There are shorter ways to get to the view.  In fact, you can practically drive right up to it.  However, we chose to hike up from the Little Fort campground instead.   The slightly longer route gave my mom a chance to try out her new hiking boots.

Off Highway Vehicle
The area has lots of ATV and dirt bike trails. Below: All the roads and trails in this area are well-marked.

Wagon Road Campground Sign

Because the day was so beautiful, we had to share the tower with crowds of people.  At times, there was actually a line of people waiting to get to the top.  We even saw a person trying to coax their pit bull up the open, metal stairs.  That didn’t go so well, and they had to turn back about halfway to the top.  The inside of the tower is covered with graffiti and the area is littered with broken beer bottles and empty soda cans – a very unfortunate side effect of its popularity.

Despite the tower’s less-than-pristine nature, it still offers one of the best views of the mountains in the area.  It’s well worth the short walk.

Trail Notes

  • Distance – 2 miles
  • Elevation Change – about 500 feet
  • Difficulty –2. While you would think that going up 500 feet in one mile would be steep, the trail up seems to take off a lot of the steep terrain.
  • Trail Conditions – 3. The trail had some loose ground in a few areas (especially in the first .1 mile), but overall was well-maintained.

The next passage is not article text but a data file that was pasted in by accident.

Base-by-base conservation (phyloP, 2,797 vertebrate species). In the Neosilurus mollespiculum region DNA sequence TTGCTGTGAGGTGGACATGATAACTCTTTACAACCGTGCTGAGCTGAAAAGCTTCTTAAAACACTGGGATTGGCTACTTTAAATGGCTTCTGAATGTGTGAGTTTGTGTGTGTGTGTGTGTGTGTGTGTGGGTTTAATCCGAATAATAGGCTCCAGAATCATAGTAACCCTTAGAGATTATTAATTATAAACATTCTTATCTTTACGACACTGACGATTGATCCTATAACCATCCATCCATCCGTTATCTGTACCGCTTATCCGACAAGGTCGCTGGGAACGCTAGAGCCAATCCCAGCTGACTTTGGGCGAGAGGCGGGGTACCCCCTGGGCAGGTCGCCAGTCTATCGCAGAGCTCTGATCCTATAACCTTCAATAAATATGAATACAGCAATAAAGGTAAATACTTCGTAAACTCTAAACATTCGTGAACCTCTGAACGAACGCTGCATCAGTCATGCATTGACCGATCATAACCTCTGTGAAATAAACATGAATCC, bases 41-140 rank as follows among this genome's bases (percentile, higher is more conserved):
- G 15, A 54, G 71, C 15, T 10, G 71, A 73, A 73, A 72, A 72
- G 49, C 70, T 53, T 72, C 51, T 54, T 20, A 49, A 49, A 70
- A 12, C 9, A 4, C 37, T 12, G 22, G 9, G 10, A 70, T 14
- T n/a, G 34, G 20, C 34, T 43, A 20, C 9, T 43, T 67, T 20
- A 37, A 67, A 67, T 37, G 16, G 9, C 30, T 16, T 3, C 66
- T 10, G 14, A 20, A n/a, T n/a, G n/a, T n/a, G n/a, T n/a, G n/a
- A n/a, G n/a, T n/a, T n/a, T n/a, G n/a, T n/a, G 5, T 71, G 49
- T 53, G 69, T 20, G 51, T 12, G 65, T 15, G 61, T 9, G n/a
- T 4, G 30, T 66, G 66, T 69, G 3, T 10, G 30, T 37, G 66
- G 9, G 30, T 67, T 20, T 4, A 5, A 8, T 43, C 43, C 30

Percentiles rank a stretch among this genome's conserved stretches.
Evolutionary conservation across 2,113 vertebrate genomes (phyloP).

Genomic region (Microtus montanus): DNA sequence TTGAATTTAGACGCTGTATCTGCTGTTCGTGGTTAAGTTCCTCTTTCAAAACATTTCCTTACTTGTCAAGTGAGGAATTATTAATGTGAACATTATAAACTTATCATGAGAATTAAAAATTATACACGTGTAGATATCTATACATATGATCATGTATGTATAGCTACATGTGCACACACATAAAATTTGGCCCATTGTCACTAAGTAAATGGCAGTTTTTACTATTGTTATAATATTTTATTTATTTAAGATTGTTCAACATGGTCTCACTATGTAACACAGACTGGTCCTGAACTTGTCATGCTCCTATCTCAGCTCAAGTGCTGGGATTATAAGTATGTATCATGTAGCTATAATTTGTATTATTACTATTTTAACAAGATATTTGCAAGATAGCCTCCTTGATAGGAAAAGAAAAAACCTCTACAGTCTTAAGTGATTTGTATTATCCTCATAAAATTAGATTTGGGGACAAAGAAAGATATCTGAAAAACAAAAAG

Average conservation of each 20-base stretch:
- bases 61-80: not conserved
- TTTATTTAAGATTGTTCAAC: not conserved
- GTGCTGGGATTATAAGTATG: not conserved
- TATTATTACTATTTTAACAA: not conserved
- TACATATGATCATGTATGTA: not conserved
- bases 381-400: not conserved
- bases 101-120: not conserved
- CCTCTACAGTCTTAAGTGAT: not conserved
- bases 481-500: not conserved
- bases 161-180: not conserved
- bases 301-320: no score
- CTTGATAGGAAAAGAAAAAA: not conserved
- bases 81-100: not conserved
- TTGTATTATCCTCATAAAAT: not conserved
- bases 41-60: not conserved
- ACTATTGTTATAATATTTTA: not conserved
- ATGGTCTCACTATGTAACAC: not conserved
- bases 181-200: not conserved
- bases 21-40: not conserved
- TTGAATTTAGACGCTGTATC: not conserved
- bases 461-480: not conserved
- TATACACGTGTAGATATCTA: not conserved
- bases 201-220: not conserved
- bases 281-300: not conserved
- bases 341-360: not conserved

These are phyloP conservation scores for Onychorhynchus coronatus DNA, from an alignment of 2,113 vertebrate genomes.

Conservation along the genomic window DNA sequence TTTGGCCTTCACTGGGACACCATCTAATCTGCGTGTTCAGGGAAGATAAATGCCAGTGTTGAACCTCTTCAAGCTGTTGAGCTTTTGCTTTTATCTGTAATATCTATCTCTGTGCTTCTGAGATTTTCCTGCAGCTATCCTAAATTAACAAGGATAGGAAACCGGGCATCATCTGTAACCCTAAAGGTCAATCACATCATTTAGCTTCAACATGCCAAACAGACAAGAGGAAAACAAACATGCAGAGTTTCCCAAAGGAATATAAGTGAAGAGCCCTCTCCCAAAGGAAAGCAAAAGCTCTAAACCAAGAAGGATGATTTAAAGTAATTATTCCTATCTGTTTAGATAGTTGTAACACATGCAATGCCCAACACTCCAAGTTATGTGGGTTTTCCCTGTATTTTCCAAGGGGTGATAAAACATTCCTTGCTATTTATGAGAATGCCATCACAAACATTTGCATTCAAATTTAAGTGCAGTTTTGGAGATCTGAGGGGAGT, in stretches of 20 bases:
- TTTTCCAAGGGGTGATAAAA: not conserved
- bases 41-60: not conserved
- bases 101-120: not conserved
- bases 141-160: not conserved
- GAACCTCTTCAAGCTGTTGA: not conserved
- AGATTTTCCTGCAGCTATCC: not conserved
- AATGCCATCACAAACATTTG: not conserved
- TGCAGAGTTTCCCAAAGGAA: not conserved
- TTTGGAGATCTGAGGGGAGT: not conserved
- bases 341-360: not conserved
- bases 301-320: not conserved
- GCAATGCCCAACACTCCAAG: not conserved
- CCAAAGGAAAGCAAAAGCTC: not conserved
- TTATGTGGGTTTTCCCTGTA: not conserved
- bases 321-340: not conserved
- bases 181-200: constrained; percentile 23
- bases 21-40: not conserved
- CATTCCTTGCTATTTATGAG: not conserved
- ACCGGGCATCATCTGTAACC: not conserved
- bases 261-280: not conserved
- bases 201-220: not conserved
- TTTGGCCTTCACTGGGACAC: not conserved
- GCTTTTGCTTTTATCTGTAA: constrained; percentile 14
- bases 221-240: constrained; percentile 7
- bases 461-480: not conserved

• Views – 4.5. It does have 360-degree views, but we always enjoy views from natural surroundings like rock outcrops over man-made towers.
  • Waterfalls/streams 0. Non-existent.
  • Wildlife – 2. Too many people to see anything other than people.  May be good for hawk spotting or some other woodland birds.
  • Ease to Navigate – 4.  Not too many turns on this one and trails are well-labeled.
  • Solitude – 1. You will see lots of people on this trail during a nice day.

Directions to trailhead:
We approached this from I-81.  There are other ways to the east to approach this, but here is the most common way for anyone traveling via interstate.  Take exit 283 on I-81, heading east on 42.  Stay on 42 until it intersects with US 11.  Take a left on US 11, heading north through the town of Woodstock.  As soon as you pass the Woodstock Shopping Center, take a right on S.R. 665/Mill Road.  Take this until it ends at S.R. 758/Woodstock Tower Road.  Take a left here and continue to follow S.R. 758 up and down the mountain (this area can be scary when passing other vehicles – there are no guardrails in most spots).  Be sure to stay on S.R. 758 until you reach Little Fort Campground.  Turn into the campground area.  There are campsites and parking spots along the road here.  The trailhead is located on the right-hand side of the road near a campsite right before you reach the outdoor restrooms.

Tibbet Knob

Tibbet Knob is a short, but steep, hike that leads to a beautiful, rocky outcropping that overlooks both Virginia and West Virginia.  It’s considered the sister hike to Big Schloss.

Tibbet Knob Summit
The yellow-blazed Tibbet Knob trail offers spectacular views. Below: The first overlook on the trail comes within the first few tenths of a mile;  The footing along most of the trail is extremely rocky.

First View Hiking Over Rocks

Christine Says…